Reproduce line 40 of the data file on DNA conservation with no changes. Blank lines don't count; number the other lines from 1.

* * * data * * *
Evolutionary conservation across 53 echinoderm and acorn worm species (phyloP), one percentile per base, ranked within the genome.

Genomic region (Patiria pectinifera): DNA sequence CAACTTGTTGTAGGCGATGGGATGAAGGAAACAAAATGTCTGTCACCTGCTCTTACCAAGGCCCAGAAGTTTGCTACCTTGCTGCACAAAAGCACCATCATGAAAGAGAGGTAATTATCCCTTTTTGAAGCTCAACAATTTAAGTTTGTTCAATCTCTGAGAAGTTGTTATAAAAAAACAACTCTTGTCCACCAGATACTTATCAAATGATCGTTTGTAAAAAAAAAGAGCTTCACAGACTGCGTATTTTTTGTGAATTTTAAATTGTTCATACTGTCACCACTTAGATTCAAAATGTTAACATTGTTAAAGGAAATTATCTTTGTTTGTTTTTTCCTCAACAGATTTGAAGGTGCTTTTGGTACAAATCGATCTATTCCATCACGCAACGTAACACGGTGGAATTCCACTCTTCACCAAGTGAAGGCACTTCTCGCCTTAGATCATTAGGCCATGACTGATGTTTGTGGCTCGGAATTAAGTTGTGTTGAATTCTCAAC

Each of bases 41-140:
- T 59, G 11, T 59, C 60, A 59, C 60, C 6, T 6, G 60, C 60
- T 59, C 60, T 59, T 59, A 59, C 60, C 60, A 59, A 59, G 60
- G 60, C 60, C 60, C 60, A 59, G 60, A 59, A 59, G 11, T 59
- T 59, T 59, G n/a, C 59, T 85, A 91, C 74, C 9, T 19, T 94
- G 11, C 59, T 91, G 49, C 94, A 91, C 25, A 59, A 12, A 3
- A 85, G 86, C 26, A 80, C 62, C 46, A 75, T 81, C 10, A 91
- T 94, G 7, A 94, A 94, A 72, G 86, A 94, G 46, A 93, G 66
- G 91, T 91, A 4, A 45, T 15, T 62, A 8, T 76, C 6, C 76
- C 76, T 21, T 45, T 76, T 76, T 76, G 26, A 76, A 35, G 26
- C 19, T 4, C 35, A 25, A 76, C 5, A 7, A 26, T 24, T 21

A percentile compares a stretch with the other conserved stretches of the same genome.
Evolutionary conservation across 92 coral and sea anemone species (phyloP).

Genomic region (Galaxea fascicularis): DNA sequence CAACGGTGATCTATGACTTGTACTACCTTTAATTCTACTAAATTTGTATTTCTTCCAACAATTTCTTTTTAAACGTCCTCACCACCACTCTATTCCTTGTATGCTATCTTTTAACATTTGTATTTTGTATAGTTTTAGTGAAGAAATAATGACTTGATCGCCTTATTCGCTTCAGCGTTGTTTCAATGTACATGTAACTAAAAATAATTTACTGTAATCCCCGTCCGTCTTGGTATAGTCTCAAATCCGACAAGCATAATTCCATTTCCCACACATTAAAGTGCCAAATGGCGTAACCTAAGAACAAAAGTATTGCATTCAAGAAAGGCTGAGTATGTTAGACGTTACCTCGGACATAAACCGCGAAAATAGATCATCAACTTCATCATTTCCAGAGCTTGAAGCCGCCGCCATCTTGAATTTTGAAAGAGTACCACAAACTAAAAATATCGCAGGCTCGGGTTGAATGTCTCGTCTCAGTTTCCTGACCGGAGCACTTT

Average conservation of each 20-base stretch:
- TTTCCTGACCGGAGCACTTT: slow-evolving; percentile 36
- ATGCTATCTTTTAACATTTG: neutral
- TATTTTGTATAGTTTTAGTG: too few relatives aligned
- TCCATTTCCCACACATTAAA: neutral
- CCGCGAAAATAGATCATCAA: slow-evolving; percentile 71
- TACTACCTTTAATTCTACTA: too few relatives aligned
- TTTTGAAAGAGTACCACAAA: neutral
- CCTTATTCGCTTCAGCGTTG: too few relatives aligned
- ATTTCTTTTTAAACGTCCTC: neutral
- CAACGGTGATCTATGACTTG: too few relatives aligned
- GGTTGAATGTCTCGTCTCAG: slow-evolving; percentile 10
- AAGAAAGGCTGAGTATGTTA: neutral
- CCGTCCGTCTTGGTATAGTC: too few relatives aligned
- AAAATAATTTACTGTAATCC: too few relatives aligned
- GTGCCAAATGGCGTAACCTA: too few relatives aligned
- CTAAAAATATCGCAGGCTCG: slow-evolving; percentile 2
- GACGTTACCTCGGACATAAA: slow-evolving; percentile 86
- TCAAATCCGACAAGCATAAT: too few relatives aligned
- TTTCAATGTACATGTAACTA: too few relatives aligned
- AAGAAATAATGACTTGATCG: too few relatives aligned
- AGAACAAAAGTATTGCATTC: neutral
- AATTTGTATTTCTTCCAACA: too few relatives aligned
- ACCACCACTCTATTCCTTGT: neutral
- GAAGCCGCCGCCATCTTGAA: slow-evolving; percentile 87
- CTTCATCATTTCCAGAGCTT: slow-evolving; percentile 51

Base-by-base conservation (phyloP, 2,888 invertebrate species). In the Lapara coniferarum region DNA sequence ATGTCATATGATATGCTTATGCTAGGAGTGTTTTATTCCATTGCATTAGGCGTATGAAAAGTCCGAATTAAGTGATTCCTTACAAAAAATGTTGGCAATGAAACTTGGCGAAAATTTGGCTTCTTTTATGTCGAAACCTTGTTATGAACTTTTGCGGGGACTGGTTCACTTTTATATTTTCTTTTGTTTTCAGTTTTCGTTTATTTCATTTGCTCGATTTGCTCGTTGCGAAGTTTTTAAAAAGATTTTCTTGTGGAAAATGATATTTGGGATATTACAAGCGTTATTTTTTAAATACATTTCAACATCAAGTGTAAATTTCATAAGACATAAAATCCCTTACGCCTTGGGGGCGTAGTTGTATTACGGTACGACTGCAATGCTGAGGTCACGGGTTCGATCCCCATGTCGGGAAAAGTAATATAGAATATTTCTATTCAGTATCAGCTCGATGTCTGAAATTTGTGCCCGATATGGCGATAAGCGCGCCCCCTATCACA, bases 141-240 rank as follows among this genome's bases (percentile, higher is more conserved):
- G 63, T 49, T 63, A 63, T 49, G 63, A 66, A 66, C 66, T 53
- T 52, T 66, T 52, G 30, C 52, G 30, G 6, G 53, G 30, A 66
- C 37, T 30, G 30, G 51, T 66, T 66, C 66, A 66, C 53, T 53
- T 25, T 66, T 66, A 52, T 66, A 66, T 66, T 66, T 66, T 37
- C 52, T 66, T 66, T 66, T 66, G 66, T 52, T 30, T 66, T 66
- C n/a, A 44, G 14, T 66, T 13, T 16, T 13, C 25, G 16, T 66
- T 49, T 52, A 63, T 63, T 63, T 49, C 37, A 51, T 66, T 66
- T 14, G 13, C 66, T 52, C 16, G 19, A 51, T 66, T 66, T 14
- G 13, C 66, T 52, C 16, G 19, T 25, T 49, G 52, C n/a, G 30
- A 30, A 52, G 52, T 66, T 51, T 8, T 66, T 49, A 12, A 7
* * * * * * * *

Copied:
- ACCACCACTCTATTCCTTGT: neutral